It’s hard to believe we are already in the 4th quarter of the calendar year 2018, with the year-end right around the corner. As the year-end approaches, most of us start planning for the winter months and the holidays. It’s also a good time to catch up on personal paperwork and gear up for year-end tax planning in preparation of the 2018 U.S. tax filing season (starting in early 2019).
Taxes may not be the first thing on the top of your year-end to-do list; however, given that the implementation of the “Tax Cuts and Jobs Act of 2017” (TCJA) is right around the corner, it’s a good time to see what you can do now to be prepared and positioned for expected results and no surprises.
Perhaps you’ve read all about the TCJA in the press. If you are still unclear about TCJA changes or how it will impact you, here is a brief recap of the more prominent changes impacting individuals.
1) Decrease in federal individual income tax rates
The individual federal income tax rates were decreased with the top marginal rate moving from 39.6% to 37% starting in 2018. To bolster the good news, the seven tax brackets (or bands) were widened so that more of your taxable income will fall within the lower tax bands resulting in lower taxes for a large majority of us (there are some exceptions for individuals in the higher tax brackets).
For payroll withholding on supplemental wages (e.g. bonus, stock options, restricted share units) a new rate of 22% on $1 million or less of wages and 37% for over $1 million.
2) Increase in the Standard Deduction for 2018
The Standard Deduction was increased to:
- $12,000 for single filers (including married filing separate)
- $18,000 for heads of household
- $24,000 for joint filers
(compared to $6,500, $9,550, and $13,000 respectively under 2017 law)
To provide some background, an individual or married couple can deduct against taxable income the higher of Itemized Deductions or the Standard Deduction.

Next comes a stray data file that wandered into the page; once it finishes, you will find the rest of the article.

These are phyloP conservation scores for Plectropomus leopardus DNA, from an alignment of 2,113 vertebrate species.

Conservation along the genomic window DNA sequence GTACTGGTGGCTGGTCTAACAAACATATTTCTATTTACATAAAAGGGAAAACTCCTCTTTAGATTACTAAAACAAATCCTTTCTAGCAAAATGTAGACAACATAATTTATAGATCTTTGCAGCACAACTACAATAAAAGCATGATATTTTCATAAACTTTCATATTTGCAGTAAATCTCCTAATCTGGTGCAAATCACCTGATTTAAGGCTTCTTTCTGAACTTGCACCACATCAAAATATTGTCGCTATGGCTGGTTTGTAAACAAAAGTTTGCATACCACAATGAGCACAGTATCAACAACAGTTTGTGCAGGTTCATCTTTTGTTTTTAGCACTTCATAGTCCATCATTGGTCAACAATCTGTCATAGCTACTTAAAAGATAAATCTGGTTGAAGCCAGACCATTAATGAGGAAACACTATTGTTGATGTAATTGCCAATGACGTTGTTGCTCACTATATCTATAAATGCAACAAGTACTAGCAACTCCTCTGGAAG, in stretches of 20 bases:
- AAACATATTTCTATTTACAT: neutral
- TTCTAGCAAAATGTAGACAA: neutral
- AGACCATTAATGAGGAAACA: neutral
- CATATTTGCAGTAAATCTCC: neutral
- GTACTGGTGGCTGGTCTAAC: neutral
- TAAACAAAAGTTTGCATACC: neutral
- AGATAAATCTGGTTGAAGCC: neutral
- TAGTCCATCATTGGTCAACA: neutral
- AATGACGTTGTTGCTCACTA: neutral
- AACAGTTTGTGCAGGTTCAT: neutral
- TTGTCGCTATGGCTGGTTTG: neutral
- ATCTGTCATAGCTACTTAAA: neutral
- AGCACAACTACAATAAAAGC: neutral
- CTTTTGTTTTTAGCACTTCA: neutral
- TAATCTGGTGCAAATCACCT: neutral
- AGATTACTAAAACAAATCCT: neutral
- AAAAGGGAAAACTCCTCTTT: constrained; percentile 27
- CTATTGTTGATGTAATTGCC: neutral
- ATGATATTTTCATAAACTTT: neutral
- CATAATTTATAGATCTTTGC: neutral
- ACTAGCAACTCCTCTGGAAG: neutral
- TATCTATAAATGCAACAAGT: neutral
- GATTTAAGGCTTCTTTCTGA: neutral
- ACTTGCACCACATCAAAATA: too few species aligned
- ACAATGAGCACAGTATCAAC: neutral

Taxpayers can now take advantage of the higher Standard Deduction versus having to itemize their deductions. Thus, tax filing becomes simplified as less individuals will have to itemize their deductions. A word of caution, states may still require you to itemize your deductions.
The new Standard Deduction amounts almost doubled; however, the benefit may be offset by the loss of personal exemptions under the TCJA.
3) Expanded Child Tax Credit
The child tax credit expanded from $1,000 to $2,000, while increasing the phaseout from $110,000 in current law to $400,000 for married couples. The first $1,400 is refundable. If a dependent child does not have a social security number, but has an Individual Tax Identification Number (ITIN) then, a $500 nonrefundable tax credit may be available. Other dependents, other than dependent children, may also qualify for the $500 nonrefundable tax credit.
4) New 20% Qualified Business Income Deduction
If you own a sole proprietorship, partnership, or S corporation—known to the IRS as a "pass through" business, you'll see your top tax rate drop to 29.6% for qualified business income attributable to the new 20% Qualified Business Income Deduction. As a "pass through" business, the profits (or losses) pass through to you as the business owner and is reported as personal income. The new tax law excludes some professional services income when certain taxable income thresholds have been exceeded. Professional services can include health, law, consulting, athletics, or financial services fields where the essential asset is the reputation or skill set of one or more of its employees or owners. Professional services businesses involved in investment management, and the trading of stocks, bonds, and other securities for clients are also excluded. How to maximize the 20% deduction is tricky so best addressed by your professional tax advisor who is knowledgeable in how the deduction works.